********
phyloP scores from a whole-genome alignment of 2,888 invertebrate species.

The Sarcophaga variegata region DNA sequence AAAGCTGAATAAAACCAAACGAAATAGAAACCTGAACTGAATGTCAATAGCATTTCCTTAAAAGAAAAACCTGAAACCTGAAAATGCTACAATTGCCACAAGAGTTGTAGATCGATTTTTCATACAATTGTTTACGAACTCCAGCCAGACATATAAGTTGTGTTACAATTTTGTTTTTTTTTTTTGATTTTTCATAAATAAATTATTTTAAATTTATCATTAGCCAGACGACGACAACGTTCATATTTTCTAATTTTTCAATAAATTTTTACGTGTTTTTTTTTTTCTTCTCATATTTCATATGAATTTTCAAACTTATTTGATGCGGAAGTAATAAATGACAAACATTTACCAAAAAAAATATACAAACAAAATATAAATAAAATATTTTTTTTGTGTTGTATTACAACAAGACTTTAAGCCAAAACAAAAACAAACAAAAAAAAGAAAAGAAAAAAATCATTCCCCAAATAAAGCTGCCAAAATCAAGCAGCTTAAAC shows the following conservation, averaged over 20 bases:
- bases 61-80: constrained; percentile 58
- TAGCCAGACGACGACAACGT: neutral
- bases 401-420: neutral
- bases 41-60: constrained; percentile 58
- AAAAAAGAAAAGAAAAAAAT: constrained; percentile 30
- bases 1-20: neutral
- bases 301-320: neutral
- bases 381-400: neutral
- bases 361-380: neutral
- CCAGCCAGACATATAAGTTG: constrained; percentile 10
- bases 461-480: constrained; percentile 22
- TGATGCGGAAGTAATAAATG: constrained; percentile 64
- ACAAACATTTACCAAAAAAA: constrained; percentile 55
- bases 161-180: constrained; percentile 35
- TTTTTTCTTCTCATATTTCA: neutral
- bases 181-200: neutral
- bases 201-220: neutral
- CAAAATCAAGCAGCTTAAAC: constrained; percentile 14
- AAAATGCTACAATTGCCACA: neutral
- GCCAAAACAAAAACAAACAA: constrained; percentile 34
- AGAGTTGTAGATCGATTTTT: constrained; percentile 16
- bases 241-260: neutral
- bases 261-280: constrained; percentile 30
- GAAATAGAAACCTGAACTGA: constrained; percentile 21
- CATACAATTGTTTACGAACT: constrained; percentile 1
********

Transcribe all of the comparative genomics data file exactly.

phyloP scores from a whole-genome alignment of 2,888 invertebrate species.

The Sarcophaga variegata region DNA sequence AAAGCTGAATAAAACCAAACGAAATAGAAACCTGAACTGAATGTCAATAGCATTTCCTTAAAAGAAAAACCTGAAACCTGAAAATGCTACAATTGCCACAAGAGTTGTAGATCGATTTTTCATACAATTGTTTACGAACTCCAGCCAGACATATAAGTTGTGTTACAATTTTGTTTTTTTTTTTTGATTTTTCATAAATAAATTATTTTAAATTTATCATTAGCCAGACGACGACAACGTTCATATTTTCTAATTTTTCAATAAATTTTTACGTGTTTTTTTTTTTCTTCTCATATTTCATATGAATTTTCAAACTTATTTGATGCGGAAGTAATAAATGACAAACATTTACCAAAAAAAATATACAAACAAAATATAAATAAAATATTTTTTTTGTGTTGTATTACAACAAGACTTTAAGCCAAAACAAAAACAAACAAAAAAAAGAAAAGAAAAAAATCATTCCCCAAATAAAGCTGCCAAAATCAAGCAGCTTAAAC shows the following conservation, averaged over 20 bases:
- bases 61-80: constrained; percentile 58
- TAGCCAGACGACGACAACGT: neutral
- bases 401-420: neutral
- bases 41-60: constrained; percentile 58
- AAAAAAGAAAAGAAAAAAAT: constrained; percentile 30
- bases 1-20: neutral
- bases 301-320: neutral
- bases 381-400: neutral
- bases 361-380: neutral
- CCAGCCAGACATATAAGTTG: constrained; percentile 10
- bases 461-480: constrained; percentile 22
- TGATGCGGAAGTAATAAATG: constrained; percentile 64
- ACAAACATTTACCAAAAAAA: constrained; percentile 55
- bases 161-180: constrained; percentile 35
- TTTTTTCTTCTCATATTTCA: neutral
- bases 181-200: neutral
- bases 201-220: neutral
- CAAAATCAAGCAGCTTAAAC: constrained; percentile 14
- AAAATGCTACAATTGCCACA: neutral
- GCCAAAACAAAAACAAACAA: constrained; percentile 34
- AGAGTTGTAGATCGATTTTT: constrained; percentile 16
- bases 241-260: neutral
- bases 261-280: constrained; percentile 30
- GAAATAGAAACCTGAACTGA: constrained; percentile 21
- CATACAATTGTTTACGAACT: constrained; percentile 1